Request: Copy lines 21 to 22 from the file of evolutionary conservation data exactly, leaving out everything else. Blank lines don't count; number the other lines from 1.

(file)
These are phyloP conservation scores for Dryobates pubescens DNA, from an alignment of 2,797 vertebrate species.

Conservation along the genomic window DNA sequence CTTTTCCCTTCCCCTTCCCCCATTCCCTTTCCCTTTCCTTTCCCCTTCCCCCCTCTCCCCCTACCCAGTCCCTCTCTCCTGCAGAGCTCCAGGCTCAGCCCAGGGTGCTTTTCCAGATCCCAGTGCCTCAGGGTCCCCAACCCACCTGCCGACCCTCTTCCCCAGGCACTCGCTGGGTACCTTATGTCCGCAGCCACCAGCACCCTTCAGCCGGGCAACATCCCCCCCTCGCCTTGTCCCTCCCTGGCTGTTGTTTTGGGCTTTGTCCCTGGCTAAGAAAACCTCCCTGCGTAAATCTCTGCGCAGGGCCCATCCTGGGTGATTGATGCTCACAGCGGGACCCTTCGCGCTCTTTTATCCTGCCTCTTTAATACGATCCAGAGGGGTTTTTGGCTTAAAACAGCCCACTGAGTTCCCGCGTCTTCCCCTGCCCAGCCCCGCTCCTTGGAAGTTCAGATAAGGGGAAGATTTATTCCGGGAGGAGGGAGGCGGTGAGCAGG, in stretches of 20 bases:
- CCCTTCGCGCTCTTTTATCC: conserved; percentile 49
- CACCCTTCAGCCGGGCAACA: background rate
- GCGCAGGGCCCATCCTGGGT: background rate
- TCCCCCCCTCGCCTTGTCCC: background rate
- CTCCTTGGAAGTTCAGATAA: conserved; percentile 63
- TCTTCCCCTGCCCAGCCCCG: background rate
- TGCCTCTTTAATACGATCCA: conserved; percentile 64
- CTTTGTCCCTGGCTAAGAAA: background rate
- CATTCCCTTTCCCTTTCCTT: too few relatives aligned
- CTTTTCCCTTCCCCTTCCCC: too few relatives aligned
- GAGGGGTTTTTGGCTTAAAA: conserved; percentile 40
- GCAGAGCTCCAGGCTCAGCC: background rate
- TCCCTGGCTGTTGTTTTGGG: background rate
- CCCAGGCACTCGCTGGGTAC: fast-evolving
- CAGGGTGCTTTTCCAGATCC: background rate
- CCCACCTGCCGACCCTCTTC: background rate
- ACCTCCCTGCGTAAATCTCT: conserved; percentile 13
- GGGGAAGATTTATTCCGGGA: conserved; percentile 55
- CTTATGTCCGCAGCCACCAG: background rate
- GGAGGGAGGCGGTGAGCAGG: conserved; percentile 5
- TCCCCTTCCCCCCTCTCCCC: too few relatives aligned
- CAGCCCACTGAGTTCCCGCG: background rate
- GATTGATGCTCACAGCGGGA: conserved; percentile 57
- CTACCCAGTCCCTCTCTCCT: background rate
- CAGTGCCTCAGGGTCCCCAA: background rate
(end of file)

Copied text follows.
- CTTATGTCCGCAGCCACCAG: background rate
- GGAGGGAGGCGGTGAGCAGG: conserved; percentile 5